Former Rage Against The Machine and Audioslave guitarist Tom Morello was recently interviewed on Kyle Meredith With… on Consequence of Sound. He discussed Foo Fighters frontman Dave Grohl missing out on appearing on the album. Ultimate-Guitar transcribed excerpts from the interview.
A trivial fact about which I was pretty curious – I read somewhere that you texted Dave Grohl to be on this record…
“Yeah! [Laughs] Steve Aoki had sent me the mix of the song that became ‘How Long,’ and it just totally rocked me.
“I said, ‘Who do you think we should approach to sing it?’. He said ‘I would really love Tim McIlrath from Rise Against and I’d love Dave Grohl, I think either one of them would be great.’
“I said ‘I’ll hit them both and see who texts me back first.’ [Laughs] And Tim, Tim got the gig.”
And Dave lost out… I mean, he’s not hurt or something…
“I love Dave, he’s great! And he’s jammed a couple of time with Prophets of Rage – we have absolutely blown the roof off the joint playing with that guy and I look forward to playing with him whenever I have the opportunity.”
Congratulations on ‘The Atlas Underground.’ It’s the first record with your own name. You didn’t go with the Nightwatchman or anything like that?
“Yeah, because it’s an electric guitar record, and the idea with this record was to create a sonic conspiracy with diverse artists, to forge a brand new genre of rock and roll, combined Marshall stack fury and huge EDM drops.
“It’s a solo record, and I’m the songwriter, guitarist, and curator, but it’s also a collaborative record where I brought 20 or so very diverse artists.”
Talking about creating a new sound, you’re no stranger to creating a new version of rock and roll…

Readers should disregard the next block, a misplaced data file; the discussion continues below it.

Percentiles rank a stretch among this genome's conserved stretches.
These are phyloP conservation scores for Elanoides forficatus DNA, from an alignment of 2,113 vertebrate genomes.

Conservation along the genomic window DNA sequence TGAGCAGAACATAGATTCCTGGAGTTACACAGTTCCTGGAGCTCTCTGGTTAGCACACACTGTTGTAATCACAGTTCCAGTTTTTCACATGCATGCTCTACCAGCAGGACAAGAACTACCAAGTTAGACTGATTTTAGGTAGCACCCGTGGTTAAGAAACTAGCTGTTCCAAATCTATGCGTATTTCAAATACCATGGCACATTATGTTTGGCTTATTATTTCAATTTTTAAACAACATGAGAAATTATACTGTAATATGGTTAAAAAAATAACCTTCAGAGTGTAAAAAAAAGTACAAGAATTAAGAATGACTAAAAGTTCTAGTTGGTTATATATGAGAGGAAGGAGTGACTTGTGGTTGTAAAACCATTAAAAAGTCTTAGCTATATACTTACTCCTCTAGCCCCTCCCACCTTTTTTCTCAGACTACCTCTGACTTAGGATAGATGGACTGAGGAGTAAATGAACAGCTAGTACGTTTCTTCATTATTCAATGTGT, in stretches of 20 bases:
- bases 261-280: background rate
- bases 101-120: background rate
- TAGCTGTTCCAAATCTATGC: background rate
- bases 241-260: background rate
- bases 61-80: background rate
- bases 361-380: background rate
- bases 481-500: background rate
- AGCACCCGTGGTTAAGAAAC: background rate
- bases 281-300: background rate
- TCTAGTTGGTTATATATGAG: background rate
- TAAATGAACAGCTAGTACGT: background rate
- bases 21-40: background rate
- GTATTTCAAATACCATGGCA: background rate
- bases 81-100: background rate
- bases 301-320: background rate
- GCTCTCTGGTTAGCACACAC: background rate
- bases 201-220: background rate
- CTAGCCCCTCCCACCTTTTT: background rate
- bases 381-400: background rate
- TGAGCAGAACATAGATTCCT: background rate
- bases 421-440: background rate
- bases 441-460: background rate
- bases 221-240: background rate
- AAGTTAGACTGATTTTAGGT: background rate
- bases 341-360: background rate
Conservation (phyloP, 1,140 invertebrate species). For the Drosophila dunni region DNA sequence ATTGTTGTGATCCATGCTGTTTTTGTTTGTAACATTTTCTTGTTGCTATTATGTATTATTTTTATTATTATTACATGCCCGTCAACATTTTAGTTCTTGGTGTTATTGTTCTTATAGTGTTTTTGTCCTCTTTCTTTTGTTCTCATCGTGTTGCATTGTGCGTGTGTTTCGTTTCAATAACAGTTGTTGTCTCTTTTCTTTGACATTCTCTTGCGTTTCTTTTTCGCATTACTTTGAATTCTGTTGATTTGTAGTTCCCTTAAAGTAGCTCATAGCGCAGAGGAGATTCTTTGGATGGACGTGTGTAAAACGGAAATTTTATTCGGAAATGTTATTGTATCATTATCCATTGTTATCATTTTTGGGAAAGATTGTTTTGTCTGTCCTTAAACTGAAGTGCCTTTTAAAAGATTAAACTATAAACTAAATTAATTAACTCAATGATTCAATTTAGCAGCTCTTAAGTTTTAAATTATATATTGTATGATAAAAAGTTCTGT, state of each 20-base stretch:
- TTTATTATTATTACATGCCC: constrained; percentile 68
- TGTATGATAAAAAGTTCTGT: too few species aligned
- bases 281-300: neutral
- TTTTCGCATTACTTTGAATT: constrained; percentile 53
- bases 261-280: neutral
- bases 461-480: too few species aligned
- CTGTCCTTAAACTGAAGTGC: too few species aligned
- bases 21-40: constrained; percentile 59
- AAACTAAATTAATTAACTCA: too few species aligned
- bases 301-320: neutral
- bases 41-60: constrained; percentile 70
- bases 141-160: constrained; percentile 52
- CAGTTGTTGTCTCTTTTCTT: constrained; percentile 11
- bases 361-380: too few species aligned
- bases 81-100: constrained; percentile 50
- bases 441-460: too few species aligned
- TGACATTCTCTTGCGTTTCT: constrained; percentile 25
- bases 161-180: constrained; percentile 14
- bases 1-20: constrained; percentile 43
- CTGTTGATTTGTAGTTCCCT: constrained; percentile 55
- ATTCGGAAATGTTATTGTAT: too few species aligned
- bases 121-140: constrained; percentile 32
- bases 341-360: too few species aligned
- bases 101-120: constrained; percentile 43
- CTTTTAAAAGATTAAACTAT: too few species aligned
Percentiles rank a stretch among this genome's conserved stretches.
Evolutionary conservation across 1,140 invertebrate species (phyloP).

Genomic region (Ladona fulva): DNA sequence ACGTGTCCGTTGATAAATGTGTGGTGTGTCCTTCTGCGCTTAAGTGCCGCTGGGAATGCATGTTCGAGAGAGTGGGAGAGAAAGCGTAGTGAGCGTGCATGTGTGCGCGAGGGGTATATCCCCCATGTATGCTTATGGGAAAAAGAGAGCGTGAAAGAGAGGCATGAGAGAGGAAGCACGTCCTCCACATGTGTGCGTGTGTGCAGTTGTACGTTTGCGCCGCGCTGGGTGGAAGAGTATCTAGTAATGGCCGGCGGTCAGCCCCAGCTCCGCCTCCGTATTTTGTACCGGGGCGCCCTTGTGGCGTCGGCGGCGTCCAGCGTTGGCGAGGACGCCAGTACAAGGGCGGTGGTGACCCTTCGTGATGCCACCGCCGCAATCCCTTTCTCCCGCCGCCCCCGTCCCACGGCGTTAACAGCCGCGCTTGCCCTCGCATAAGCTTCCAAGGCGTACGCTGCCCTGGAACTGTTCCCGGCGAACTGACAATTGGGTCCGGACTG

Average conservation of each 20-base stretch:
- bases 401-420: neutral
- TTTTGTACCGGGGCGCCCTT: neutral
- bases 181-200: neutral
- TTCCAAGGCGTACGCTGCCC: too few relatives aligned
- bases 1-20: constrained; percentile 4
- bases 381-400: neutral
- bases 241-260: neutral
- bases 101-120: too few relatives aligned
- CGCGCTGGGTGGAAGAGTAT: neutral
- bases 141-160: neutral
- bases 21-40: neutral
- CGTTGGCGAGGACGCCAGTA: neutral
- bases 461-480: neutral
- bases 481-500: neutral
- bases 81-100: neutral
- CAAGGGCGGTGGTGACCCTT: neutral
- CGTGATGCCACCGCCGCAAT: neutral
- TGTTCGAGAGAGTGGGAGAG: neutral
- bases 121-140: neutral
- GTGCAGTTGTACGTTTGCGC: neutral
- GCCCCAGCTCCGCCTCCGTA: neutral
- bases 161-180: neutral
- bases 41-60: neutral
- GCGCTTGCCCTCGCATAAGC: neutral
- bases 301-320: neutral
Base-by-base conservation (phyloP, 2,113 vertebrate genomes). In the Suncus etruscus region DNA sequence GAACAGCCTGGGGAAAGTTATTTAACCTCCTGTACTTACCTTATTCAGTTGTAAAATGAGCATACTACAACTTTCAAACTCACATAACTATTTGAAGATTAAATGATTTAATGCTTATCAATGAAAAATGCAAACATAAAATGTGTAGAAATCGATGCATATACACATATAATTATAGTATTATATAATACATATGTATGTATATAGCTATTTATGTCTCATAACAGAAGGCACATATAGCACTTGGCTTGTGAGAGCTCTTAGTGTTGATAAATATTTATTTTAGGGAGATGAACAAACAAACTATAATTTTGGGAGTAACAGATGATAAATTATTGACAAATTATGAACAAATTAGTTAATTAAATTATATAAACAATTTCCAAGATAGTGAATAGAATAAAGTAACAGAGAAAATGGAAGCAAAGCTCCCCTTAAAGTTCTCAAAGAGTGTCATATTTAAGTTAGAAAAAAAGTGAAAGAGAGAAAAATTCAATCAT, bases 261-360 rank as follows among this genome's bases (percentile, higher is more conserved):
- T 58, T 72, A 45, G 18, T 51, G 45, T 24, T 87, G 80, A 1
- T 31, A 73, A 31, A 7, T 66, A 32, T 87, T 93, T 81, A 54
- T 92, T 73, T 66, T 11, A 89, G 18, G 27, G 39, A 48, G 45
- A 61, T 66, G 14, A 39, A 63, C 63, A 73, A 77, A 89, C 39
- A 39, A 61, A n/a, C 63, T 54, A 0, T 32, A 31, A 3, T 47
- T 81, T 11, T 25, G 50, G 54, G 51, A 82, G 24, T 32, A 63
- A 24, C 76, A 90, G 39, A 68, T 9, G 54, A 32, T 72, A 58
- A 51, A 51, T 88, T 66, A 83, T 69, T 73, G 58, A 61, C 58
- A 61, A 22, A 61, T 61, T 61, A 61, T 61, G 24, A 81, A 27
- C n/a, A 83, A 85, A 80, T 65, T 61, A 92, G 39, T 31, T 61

“Yeah, I like to challenge myself as a guitarist and as an artist. I’ve never been a fan of electronic music, but when I’ve discovered Knife Party, Bassnectar, and Skrillex, I really heard in that music the kind of sonic power and an intentional release of rock and metal.
“And I called those guys up. I said, ‘What if we replace your synthesizers with my electric guitar? We might be onto something unique.'”
Marcus Mumford might be the most surprising of all the guests out here, it seems like you both brought each other closer to your usual world.
“I’ve played some Nightwatchman shows with Mumford. I’m a huge fan of his band and his singing, we’re both rock dads who have a lot to talk about and drink about, so over a couple of FaceTime sessions, we wrote a song over two continents. He was in the UK, and I was in the US.
“Josh from Phantogram produced that track [‘Find Another Way’], and to me, it’s a great meeting of all of our worlds.”
You mentioned Gary Clark Jr. too. When you think about the two of you, I mean – here’s two guitar gods on a three-hour jam. It’s [the ‘Where It’s At Ain’t What It Is’ song] still not the type of sound, a type of song that I would expect out of that.
“I wanted to make a record conceptually, not sonically, ‘the Hendrix of now.’ What I mean by that, it’s got to have extraordinary guitar play, I want to inflict my guitar vision in 2018.
“The genre that Hendrix dealt with was blues-rock, and millions of guitar players make blues-rock records. No one’s yet made a record with me and Gary Clark Jr, in a particular way that this particular album rocks.”
How much control did you have around the lyrics?
“We had lengthy discussions with the lyricists, but there was a narrative of social-justice ghost stories on the record.
“And we were telling the stories of past martyrs and the fallen to shed light on the struggles of the present and hopefully, light a sonic bonfire that would be a beacon towards a more just and humane future.”